As a sixth point, we share so many common values.  The Ten Commandments are the basis of the morality teachings of both our families.  The Golden Rule is a standard for Christian and Jew alike and has been for 20 centuries.  The love of God and love of neighbor, which is taught in the Hebrew scriptures and again so powerfully in the Gospel and the writings of the apostles has called our peoples to makes sacrifices of love for neighbor, far and near, often without any consideration for faith or nationality, but just for the fact that we understand the common human dignity of every human being as a creature of a loving God and as one who has received this gift of life from the very hands of the Creator.

Finally, we share the same world.  We share the same communities.  We shop at the same stores, often go to the same schools, read the same papers and strive to exercise the virtues of patriotism and loyalty for the countries in which we all live.  We share this world so intimately and this intimate sharing is most noted in the lands where our forefathers lived and still live today, in the Middle East, in the Holy Land in a special way, and in the crowded cities of the western world as well.  You cannot share this rapidly shrinking earth without finding the need to talk to one another since our lives are so entwined in all these points that I have already listed and in the common love of neighbor to which both our faiths are so dramatically and perpetually called.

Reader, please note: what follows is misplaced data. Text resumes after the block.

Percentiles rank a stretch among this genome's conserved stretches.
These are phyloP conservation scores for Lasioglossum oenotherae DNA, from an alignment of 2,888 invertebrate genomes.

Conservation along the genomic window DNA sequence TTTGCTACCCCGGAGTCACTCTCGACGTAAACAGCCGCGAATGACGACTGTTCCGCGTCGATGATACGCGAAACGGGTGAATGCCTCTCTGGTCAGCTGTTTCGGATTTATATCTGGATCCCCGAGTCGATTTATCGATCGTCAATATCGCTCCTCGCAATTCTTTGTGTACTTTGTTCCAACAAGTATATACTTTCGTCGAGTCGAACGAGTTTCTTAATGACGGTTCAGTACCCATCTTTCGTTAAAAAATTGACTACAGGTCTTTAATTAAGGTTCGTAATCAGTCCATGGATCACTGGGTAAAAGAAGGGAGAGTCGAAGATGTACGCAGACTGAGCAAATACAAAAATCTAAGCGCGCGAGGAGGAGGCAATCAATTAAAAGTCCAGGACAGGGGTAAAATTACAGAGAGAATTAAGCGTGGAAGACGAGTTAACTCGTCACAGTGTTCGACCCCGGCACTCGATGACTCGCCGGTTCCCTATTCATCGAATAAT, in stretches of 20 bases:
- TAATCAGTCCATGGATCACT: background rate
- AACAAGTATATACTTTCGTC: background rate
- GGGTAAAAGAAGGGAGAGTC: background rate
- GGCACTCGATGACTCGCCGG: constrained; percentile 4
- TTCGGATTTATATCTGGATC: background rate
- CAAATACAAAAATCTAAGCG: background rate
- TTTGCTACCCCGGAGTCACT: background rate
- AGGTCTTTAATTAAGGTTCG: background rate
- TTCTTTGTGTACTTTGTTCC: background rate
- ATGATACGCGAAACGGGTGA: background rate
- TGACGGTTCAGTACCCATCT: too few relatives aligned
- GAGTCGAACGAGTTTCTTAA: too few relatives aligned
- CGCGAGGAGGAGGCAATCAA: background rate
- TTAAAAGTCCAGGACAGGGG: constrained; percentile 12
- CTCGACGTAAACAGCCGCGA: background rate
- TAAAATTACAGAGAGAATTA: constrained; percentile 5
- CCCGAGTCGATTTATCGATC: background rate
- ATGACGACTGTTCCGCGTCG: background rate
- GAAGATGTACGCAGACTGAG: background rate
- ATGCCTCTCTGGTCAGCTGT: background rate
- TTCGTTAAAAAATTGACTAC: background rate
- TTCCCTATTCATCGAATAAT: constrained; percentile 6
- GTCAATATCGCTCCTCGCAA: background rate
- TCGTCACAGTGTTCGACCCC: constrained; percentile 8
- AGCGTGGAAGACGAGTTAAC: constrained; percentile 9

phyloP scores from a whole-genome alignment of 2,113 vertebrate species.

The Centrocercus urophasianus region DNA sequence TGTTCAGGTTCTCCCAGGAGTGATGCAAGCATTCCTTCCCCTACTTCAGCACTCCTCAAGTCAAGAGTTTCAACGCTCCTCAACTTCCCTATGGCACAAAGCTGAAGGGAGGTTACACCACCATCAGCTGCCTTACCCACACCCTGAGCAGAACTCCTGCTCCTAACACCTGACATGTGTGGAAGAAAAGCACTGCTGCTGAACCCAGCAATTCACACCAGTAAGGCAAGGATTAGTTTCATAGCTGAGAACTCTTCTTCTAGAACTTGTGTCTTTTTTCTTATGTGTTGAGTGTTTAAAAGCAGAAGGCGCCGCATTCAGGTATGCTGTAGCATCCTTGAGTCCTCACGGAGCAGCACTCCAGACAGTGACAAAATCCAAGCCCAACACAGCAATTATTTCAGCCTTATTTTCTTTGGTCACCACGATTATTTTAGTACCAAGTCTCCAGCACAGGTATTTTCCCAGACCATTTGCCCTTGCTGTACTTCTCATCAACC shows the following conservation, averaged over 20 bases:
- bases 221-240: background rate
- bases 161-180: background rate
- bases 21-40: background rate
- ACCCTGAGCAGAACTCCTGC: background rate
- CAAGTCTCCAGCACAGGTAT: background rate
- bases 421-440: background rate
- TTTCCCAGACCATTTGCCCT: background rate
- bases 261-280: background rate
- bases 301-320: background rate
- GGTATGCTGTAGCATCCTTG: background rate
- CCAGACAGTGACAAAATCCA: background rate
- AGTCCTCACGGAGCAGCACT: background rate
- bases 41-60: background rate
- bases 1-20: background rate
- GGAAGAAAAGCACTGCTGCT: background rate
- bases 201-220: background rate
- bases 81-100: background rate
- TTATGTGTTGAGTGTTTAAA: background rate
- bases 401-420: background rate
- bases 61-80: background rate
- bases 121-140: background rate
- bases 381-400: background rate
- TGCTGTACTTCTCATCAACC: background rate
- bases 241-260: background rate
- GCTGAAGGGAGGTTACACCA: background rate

I will stop here, although I know there will be many other ways in which we will find reasons for this unavoidable dialogue.  Let me end by making two more comments.  The first is that the description of unavoidable seems to be pointed at the fact that some people may want to try to avoid it.  I feel that it is not just unavoidable, but most wonderful, important and necessary.  As I have mentioned in the points already presented, it is not that we are forced to talk to each other, but that by the very nature of our existence we are called to share so many points of light and of life that our dialogue is not only unavoidable, but irreplaceable.

I rejoice in the fact that in so many areas the dialogue has become a wonderful success.  This is true in the United States where a group of religious leaders from the family of Abraham work together in harmony for the peace of Jerusalem.  I would hope that this symposium will call on many others to find ways in which the dialogue may bear fruit in action and may help to change the world.

Finally, in all this, I would hope that we might see a call for another unavoidable dialogue and that is the dialogue with the family of Islam.  They too are children of Abraham and they too accept the oneness of the God who loves us.  With them too we must learn to share and to work together for all the good things that God wants us to have and for all the blessings that come from finding ourselves here in this shrinking world called to make it a place of peace and harmony where we will realize that we are all brothers and sisters in God’s one human family.

Thank you very much.